How About an X Prize for Healthcare?
We all recognize that healthcare has lots of problems. To name a few, it's too expensive, it often harms patients rather than heals them, and it's highly inefficient.
So what? Lots of people think they have solutions and lots of others feel like many of healthcare's problems are unsolvable. But I disagree. People once thought that circumnavigating the globe was impossible. They also thought that about transatlantic solo flight and putting a man on the moon. Yet all of these things happened.
In some cases, the process of achieving these high-profile goals was helped along by either massive government spending or prize competitions. We've got the massive government spending in healthcare, and so far, it hasn't achieved the goal of a safe, quick, efficient healthcare system. So why not go the prize route?
Perhaps you've heard of the X Prize. That's a brand name, but such prizes for being the first to achieve big, audacious goals such as Charles Lindbergh's transatlantic jaunt have been commonplace for more than a century. More recently, the Ansari X Prize was awarded for Burt Rutan's development of a vehicle that can carry three individuals to 100 kilometers above the earth's surface, twice within two weeks. He won $10 million for the effort.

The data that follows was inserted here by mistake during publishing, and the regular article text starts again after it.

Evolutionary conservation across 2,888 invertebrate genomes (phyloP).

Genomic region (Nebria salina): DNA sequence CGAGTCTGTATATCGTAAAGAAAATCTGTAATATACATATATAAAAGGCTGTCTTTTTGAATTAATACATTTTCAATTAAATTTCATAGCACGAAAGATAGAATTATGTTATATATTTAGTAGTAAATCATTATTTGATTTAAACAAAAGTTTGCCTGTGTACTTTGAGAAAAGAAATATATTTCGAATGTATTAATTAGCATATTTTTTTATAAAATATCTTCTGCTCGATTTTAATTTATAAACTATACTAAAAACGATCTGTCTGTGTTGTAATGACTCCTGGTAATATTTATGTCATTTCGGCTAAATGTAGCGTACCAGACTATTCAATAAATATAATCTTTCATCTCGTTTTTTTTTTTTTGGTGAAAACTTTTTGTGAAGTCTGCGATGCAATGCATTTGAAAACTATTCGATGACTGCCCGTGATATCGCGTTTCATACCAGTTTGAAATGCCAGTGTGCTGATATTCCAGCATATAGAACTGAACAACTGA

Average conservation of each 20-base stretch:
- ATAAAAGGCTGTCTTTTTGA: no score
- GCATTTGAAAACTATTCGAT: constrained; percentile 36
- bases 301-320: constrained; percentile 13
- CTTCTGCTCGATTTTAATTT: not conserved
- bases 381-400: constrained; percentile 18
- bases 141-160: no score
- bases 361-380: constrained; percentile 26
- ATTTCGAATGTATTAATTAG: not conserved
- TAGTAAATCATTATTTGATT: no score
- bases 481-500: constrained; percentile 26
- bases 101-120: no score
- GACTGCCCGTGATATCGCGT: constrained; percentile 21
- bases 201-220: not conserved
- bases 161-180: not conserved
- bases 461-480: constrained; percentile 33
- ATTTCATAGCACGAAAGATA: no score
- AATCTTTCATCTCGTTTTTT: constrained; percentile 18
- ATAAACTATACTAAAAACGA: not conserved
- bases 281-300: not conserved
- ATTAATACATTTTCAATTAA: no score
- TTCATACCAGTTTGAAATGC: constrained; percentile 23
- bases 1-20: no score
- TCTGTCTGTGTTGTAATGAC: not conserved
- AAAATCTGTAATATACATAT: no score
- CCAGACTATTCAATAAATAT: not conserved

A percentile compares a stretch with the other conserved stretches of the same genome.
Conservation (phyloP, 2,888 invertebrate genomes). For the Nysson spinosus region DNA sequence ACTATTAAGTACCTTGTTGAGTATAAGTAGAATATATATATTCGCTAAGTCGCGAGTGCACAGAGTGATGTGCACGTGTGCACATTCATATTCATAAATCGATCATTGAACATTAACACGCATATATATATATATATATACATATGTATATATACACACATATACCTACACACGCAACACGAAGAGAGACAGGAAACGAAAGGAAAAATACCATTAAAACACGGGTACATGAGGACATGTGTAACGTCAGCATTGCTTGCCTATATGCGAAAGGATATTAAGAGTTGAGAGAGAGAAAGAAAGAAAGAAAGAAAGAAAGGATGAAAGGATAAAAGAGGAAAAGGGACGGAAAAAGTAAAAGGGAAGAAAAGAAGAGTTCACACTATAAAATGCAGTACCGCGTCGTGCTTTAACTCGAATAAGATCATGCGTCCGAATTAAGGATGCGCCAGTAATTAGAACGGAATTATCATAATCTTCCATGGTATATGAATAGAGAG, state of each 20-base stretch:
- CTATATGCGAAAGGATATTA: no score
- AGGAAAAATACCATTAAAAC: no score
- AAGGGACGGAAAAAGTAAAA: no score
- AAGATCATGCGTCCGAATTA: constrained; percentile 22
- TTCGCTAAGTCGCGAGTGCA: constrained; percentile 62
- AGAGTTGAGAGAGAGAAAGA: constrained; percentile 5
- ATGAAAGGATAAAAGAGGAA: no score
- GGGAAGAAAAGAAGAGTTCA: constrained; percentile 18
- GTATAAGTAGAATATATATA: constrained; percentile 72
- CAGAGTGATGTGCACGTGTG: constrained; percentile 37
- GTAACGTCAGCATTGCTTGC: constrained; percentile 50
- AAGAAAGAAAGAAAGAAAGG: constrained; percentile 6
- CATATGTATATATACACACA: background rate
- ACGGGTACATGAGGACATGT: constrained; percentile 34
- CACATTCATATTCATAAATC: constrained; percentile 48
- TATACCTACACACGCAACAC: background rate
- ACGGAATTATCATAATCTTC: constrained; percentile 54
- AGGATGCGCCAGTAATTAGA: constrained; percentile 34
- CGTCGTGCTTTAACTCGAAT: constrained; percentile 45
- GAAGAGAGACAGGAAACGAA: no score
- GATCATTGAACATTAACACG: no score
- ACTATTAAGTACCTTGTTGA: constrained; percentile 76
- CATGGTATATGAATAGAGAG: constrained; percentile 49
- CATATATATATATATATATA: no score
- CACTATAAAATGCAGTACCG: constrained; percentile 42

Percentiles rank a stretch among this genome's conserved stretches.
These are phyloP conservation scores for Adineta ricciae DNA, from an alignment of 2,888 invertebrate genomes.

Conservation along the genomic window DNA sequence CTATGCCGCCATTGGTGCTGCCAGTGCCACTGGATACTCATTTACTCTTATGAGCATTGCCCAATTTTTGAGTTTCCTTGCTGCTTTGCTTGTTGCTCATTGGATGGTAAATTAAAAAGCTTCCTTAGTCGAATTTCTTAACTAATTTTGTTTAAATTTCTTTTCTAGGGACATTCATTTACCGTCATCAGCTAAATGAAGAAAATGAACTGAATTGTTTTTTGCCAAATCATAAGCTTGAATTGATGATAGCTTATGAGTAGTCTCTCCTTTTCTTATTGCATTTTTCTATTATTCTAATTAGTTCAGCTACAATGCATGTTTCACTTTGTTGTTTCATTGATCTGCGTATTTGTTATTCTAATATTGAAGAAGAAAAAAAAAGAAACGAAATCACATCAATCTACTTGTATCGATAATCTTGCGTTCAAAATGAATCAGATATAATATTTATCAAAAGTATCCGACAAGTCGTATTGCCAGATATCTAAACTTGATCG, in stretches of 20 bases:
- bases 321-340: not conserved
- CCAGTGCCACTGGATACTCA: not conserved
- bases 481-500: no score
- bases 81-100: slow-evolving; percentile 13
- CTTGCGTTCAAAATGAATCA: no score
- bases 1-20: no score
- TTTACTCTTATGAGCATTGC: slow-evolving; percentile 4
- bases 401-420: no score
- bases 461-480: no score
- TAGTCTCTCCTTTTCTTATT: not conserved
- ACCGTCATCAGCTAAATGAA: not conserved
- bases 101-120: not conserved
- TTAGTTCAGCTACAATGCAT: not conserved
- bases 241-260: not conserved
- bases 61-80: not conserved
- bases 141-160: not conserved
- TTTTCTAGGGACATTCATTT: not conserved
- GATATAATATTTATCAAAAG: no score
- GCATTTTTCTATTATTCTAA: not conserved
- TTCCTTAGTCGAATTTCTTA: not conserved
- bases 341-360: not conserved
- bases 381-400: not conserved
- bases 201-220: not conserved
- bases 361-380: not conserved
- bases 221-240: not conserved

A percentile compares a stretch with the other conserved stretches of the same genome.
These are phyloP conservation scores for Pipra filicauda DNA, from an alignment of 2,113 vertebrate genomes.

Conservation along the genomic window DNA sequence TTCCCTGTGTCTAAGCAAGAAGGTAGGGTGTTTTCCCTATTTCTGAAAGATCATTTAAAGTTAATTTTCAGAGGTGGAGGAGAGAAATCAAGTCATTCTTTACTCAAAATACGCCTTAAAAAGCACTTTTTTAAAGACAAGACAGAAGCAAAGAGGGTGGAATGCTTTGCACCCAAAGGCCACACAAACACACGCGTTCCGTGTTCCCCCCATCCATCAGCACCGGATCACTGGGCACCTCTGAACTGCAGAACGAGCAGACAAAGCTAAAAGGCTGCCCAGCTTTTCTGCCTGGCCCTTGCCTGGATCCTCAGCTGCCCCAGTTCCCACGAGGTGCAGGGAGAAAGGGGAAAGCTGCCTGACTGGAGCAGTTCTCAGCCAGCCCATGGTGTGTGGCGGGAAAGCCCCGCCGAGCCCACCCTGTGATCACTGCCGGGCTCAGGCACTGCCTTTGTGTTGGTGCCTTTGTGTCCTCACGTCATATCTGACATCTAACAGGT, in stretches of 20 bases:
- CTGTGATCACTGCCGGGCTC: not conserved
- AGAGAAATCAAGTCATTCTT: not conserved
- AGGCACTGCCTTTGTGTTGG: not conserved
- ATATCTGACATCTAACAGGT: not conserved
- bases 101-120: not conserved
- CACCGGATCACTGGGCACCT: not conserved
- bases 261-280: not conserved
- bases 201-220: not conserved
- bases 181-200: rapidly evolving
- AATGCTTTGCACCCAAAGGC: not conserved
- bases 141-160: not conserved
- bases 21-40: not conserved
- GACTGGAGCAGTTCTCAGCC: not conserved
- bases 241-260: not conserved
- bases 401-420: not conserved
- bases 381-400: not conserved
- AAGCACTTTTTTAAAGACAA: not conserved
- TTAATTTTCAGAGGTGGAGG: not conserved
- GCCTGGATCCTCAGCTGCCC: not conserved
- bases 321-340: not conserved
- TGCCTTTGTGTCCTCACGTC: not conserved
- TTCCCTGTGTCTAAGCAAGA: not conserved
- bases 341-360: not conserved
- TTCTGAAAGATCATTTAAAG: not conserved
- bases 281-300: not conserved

What about funding innovation in healthcare this way? It's not a big leap to consider a healthcare X Prize. First off, the X Prize Foundation has multiple prizes in play at any given time. Secondly, there already are X Prizes for healthcare—sort of. But they're really all about technological improvements in clinical products or healthcare research.
- $6.4B Henry Ford, Beaumont Merger Failed on Cultural Hurdles
- How Chargemaster Data May Affect Hospital Revenue
- House Lawmakers Grill CMS Over Health Exchange Navigators
- Fortunately, Angelina Jolie Isn't On Medicare
- ED Physicians Key to Half of Hospital Admissions
- Don't Let Nurses Sink Your Bottom Line
- Primary Care Docs Average More Hospital Revenue Than Specialists
- Insurer's App Aims to Lower Healthcare Costs, Securely
- Uncompensated Care Faces a Double Hit in Some States
- 69% of Employers Plan to Offer Healthcare Coverage After 2014